If you’re a true learner, then at some point you’re going to think about the idea of “learning how to learn”. In other words, you’re going to want to learn about the learning process itself and figure out the best learning techniques for you. In this article we’ll look at some of the techniques that a learner can implement to maximize the efficiency of the learning process both in a traditional and e-learning setting.
Use the 80/20 Model of Learning
Recently, in a post which I wrote for eLearningindustry, I talked about the concept of the “80/20 Model of Learning” as it applied to instructional design. When designing a course, an instructional designer can pace the course so that in a particular learning period, 80% of the material is new while 20% of the material is review.
So, for example, in an e-learning course, 80% of a learning module would be devoted to new material while 20% of the module would be devoted to reviewing something from a previous module. And experience has shown me that this gives the learner a better chance to remember what he or she previously learned.
When I personally use this process in trying to learn something new, I can almost “feel” the new material linking with the old material in my mind. And as a result, the new material doesn’t wind up feeling so new.
Connect so that you won’t forget
Another one of the best learning techniques that I use is to continually make connections. When you learn a new concept, actually ask yourself, “How does this relate to something that I already know?” and “How is this different from something that I already know?” Making connections with material that I’ve seen before helps me to better understand the newer material. And, it helps me to remember it as well.
And whether the learning takes place in a traditional or e-learning environment, the key to making connections is being able to step back from the material so that you can see the “forest through the trees”.
If you’re using a traditional textbook, then skim through it, and look at the topics. And, if you’re learning online through the help of an e-learning platform, then quickly click through the links of the course’s webpages to get a big-picture sense of the material. In either case, when you’ve finished, think about the larger chunks and compare and contrast them in your mind.
Find your own material
When I was a college student back in the early 1990’s B.G. (Before Google), I would always go to the library and find alternative textbooks based on the topics that I was studying. And, after finding a different source for the material, I would read through concepts that I didn’t understand. Though it was time consuming, it was definitely worth it.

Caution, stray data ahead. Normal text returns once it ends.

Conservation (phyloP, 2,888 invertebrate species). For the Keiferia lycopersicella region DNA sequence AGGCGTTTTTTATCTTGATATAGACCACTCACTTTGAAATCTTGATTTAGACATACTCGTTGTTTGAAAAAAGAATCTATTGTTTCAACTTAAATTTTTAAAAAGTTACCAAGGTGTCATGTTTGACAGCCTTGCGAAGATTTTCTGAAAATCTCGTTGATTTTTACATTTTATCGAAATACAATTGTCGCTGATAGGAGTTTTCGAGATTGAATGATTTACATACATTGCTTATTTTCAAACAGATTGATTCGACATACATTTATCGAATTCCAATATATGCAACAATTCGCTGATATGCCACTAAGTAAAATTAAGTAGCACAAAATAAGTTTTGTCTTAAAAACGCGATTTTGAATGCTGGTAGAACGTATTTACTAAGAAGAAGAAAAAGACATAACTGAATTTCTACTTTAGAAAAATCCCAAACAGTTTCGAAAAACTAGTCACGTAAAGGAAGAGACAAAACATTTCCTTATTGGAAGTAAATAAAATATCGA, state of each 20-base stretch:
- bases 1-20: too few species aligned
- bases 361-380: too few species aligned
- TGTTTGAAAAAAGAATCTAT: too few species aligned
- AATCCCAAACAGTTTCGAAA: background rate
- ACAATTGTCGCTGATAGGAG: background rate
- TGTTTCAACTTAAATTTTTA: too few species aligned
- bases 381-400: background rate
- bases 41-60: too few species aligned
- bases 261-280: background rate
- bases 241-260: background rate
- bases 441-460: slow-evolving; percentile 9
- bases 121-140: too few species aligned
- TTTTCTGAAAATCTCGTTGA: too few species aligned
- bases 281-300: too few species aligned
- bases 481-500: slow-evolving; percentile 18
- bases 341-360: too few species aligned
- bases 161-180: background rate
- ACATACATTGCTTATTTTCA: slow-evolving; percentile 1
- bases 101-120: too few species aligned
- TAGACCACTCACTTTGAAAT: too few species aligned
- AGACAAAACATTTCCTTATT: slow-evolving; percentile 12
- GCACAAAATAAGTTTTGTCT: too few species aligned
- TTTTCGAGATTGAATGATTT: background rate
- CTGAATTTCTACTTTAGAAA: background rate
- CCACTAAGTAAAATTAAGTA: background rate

Today’s learner has it much easier and has no excuse to not look for additional material. A simple Google search, and you’ll be able to find a library’s worth of new ways to look at the concepts that you’re studying.
And, if you’re a learner in a traditional course, why not find a free online course to enhance your understanding? Online tutorials and forums, are a great way that you can incorporate some type of e-learning into the learning process.
Another one of my favorite learning techniques is the use of flashcards. And, regardless of the topic, flashcards can be one of the best learning techniques if used correctly. It doesn’t matter whether your flashcards are traditional index cards, or if you use a website such as Online Flashcards to create a personalized e-learning experience. What’s more important is what you put on the flashcards.
First, you should have a set of flashcards with the basic vocabulary of what you’re studying. If you don’t know what things mean, you won’t get very far. Second, if you’re using the flashcards for a problem-based course, then for each concept you can create a flashcard with an easy, medium, and difficult problem. Memorizing some problems and their solutions gives your mind something to latch onto when it’s presented with something that’s new.
Then, carry the flashcards with you, going through 5 or so at a time. If you know the back side of the flashcard immediately, then move it to the “I know this pile”. If you didn’t know it at all, then be sure to take some time with the flashcard and study it. These cards should then go immediately back in your “I don’t know this pile”.
Finally, if you only “kind of” knew what was on the back of the card, I would look at it later in the day and just try again. If you’re successful, then put it in the “I know this pile”. If not, then shuffle it back in with the rest of the concepts.
Any serious learner should pay attention to the learning process so that they can be as efficient as possible with their studies. Above, I’ve listed some of the best learning techniques that I’ve personally used to be successful.